The national Live Music Society awarded grants to 20 clubs across the country, the same day the Michigan Music Alliance announced a ‘relaunch’ of fundraising to aid musicians hurt by the pandemic.
Spring Lake’s Seven Steps Up – a concert venue shuttered by the pandemic – has landed a $35,000 national grant described as “a lifesaver” to help keep the business afloat.
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On the flip side, the Grand Haven-based Michigan Music Alliance once again is seeking donations to replenish a fund that distributes money to Michigan musicians who’ve lost performance income due to the COVID-19 crisis.
The Seven Step Up listening room is among 20 small concert venues nationwide receiving grants from the philanthropic, New York-based Live Music Society, an organization that “seeks to support initiatives that promote and preserve the performance and experience of live music.”
Amid the COVID-19 pandemic, the society has given priority for grant funding to small music venues – those with a capacity of 250 or fewer – “to help them survive through this crisis and to thrive once again when they are able to open their doors.”
Seven Steps Up is the only Michigan venue receiving money in the first round of grants, joining notable clubs such as New York’s The Bowery Electric and Massachusetts’ Club Passim in getting aid.
“We are ecstatic,” said Seven Steps Up co-owner Michelle Hanks. “It was competitive and when you look at all the other venues on the list, we are honored.
“It’s a lifesaver. We were out of funds and really afraid of how we were going to get through the next few months.”
Although she hasn’t yet received details about the grant, Hanks said it likely will be used for some operating expenses and to upgrade equipment for live-stream concerts hosted by Seven Steps Up. On Wednesday, Seven Steps Up hosted a live-stream concert featuring Kyle Cook of Matchbox Twenty, with a maximum of 10 people allowed inside but many more tuning in online.
“We have been working with a live-stream company to figure out how to do live-streams from Seven Steps Up,” Hanks said. “This grant will allow us to buy the equipment we need to do it right with multi-cameras and great audio. Feeling like for the first time in a long time that we are gonna make it.”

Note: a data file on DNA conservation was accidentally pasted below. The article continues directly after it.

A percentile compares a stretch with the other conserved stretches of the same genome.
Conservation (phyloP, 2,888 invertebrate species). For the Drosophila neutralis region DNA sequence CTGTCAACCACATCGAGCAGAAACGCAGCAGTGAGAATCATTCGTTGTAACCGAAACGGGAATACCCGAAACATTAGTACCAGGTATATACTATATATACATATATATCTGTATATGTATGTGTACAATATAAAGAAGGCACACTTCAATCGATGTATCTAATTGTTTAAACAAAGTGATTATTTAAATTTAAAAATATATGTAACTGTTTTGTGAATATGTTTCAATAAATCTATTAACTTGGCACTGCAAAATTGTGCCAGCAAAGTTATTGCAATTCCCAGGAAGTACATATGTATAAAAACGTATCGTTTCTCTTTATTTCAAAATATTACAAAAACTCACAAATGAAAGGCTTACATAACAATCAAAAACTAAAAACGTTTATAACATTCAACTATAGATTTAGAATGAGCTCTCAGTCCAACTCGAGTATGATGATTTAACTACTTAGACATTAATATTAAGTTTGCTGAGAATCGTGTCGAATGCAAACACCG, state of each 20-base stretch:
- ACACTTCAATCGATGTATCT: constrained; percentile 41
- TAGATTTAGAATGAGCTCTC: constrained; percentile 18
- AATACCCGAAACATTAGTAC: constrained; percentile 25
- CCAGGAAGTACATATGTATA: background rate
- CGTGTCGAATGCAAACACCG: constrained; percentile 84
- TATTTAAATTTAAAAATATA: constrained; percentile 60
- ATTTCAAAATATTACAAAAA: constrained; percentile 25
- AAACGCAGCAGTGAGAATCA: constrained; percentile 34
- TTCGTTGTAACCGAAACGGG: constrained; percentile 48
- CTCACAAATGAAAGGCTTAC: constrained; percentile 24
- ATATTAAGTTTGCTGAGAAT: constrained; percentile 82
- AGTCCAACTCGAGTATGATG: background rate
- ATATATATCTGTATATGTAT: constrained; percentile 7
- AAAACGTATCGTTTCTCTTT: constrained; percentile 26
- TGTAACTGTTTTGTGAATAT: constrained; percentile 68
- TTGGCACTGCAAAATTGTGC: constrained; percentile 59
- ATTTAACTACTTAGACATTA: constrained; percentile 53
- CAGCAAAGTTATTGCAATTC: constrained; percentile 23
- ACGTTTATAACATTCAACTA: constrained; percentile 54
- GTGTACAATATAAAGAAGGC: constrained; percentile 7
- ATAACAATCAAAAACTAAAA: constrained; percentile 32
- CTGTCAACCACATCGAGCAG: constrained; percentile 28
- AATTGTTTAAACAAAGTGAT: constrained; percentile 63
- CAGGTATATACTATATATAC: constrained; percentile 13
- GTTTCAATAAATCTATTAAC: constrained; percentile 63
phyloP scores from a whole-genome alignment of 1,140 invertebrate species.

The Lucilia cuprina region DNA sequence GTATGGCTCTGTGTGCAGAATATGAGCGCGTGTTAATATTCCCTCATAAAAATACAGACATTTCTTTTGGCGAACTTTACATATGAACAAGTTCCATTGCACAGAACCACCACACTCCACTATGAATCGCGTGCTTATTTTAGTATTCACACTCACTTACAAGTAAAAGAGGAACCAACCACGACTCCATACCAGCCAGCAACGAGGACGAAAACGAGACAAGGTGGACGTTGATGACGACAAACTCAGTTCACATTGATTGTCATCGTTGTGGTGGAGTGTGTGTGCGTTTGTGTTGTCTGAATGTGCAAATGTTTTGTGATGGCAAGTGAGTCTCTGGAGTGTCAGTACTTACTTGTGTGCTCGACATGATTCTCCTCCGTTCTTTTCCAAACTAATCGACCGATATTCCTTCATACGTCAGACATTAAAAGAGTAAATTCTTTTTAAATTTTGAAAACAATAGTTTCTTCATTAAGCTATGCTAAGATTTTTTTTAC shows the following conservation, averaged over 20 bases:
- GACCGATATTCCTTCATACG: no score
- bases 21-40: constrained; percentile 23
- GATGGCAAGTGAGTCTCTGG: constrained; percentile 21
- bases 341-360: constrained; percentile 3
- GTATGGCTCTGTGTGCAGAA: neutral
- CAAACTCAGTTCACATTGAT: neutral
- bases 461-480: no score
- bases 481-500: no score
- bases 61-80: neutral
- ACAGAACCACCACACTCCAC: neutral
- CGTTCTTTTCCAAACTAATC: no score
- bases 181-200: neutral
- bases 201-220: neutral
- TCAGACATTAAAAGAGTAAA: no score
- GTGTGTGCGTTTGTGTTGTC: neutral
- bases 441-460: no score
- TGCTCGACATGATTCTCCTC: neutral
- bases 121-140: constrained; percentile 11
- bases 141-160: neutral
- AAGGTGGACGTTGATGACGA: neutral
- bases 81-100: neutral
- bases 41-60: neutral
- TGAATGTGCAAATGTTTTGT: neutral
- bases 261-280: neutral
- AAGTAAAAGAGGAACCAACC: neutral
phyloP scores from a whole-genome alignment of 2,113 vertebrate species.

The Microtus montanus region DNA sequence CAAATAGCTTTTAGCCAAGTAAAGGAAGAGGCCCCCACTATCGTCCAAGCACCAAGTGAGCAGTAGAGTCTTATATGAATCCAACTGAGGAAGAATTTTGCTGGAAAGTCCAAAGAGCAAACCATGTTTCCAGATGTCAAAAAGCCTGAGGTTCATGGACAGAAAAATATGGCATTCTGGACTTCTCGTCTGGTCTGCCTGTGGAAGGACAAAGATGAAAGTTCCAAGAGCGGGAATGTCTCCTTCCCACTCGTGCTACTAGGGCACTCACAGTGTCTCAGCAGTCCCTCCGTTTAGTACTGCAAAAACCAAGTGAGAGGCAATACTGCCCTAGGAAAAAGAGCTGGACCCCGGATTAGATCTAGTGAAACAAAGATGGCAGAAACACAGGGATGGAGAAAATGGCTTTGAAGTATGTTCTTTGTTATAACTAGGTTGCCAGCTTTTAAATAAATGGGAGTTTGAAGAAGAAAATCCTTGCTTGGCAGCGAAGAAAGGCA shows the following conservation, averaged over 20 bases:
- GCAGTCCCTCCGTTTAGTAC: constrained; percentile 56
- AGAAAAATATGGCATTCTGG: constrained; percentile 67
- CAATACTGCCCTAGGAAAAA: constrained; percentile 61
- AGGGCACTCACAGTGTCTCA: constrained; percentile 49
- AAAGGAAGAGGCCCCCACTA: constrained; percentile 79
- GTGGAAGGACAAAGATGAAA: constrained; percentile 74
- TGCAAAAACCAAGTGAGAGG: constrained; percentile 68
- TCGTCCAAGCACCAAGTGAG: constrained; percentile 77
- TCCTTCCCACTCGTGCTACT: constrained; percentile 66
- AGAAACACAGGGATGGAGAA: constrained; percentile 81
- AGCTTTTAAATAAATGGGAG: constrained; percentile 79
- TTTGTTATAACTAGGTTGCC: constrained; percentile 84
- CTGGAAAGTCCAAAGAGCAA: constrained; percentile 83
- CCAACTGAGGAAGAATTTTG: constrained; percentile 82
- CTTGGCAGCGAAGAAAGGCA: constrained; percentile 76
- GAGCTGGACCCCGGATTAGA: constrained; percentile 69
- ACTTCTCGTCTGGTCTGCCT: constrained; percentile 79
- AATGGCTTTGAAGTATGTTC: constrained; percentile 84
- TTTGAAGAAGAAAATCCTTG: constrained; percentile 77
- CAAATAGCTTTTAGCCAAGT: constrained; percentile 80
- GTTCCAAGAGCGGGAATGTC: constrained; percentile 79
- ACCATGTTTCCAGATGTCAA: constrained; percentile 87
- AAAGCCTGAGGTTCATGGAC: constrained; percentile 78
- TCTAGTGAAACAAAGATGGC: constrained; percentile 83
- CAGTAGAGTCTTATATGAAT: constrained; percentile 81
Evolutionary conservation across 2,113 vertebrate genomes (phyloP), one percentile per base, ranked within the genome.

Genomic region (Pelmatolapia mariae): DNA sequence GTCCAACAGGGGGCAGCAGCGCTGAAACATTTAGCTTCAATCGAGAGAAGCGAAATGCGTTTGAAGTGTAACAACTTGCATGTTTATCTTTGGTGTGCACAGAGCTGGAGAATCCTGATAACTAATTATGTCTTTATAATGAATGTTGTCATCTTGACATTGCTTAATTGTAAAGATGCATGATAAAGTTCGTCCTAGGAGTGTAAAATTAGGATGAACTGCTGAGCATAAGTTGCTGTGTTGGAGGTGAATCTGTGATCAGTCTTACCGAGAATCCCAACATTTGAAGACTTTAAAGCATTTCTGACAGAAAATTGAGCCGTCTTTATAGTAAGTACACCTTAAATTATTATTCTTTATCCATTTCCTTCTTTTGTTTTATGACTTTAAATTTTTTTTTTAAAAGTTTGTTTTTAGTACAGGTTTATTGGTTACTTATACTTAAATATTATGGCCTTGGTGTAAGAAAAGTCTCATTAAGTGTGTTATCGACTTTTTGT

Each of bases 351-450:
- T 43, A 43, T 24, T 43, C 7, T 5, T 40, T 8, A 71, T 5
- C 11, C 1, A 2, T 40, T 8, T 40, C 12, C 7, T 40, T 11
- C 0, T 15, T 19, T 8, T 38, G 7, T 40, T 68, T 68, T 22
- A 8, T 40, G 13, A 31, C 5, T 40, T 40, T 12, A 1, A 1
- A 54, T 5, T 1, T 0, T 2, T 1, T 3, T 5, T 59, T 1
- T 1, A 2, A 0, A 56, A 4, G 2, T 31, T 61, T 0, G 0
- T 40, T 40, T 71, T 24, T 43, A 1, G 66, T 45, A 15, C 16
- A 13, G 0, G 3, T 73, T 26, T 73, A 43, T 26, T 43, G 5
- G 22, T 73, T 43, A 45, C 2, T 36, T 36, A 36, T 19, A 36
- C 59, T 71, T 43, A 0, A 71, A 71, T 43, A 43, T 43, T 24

The Live Music Society – whose board members include singer-songwriter and activist Nona Hendryx, Emmy-winning composer Stephen Webber and musician/radio host/podcaster Nick Forster – has focused on cozier concert halls and clubs for grant funding because “small music venues play a vital role in the music industry” and are “threatened by large corporations, economic challenges, dwindling audiences who are consuming music digitally, and now, extended closures due to a global pandemic.”
The society plans to open applications for the next cycle of grants in early January. To qualify, venues must have a “sellable capacity of 50 to 250,” have been in operation for at least three years and “are committed to live music as its primary activity.”
Get more details – along with a list of the venues receiving the first round of grants – online at livemusicsociety.org.
MICHIGAN ARTIST RELIEF FUND SEEKING DONATIONS TO ASSIST MUSICIANS
On the same day that Seven Steps Up learned of its grant award, the Michigan Music Alliance announced it would “relaunch” its Michigan Artist Relief Fund for 2021 – seeking donations that are redistributed to qualifying Michigan musicians needing financial assistance.
Formed in March to aid a Michigan music community devastated by the pandemic and its venue closures, the Michigan Artist Relief Fund has raised more than $38,000 and distributed funds to 98 musicians so far in 2020.
The new fundraising effort aims to replenish the relief fund so more musicians can get the financial help they need. As part of that, the Michigan Music Alliance plans to stage another “Spread the Music” online music festival next year. The first such live-streamed event raised more than $11,500 in just one weekend in late March.
“Our target right now is to fundraise in various ways until March, then do Spread the Music again and re-launch applications (for musicians) that weekend,” said Elle Lively, executive director of the nonprofit organization. “I know winter is going to be hard (so we’re) working on putting some stuff together to boost the fund.”
Lively noted that bluegrass star and Michigan native Billy Strings already has donated $1,300 to help relaunch the fundraising campaign.
Folks can donate to the Michigan Artist Relief Fund online here. The Michigan Music Alliance also is selling T-shirts and other merch to further boost the fund.
Read more about the Michigan Music Alliance.
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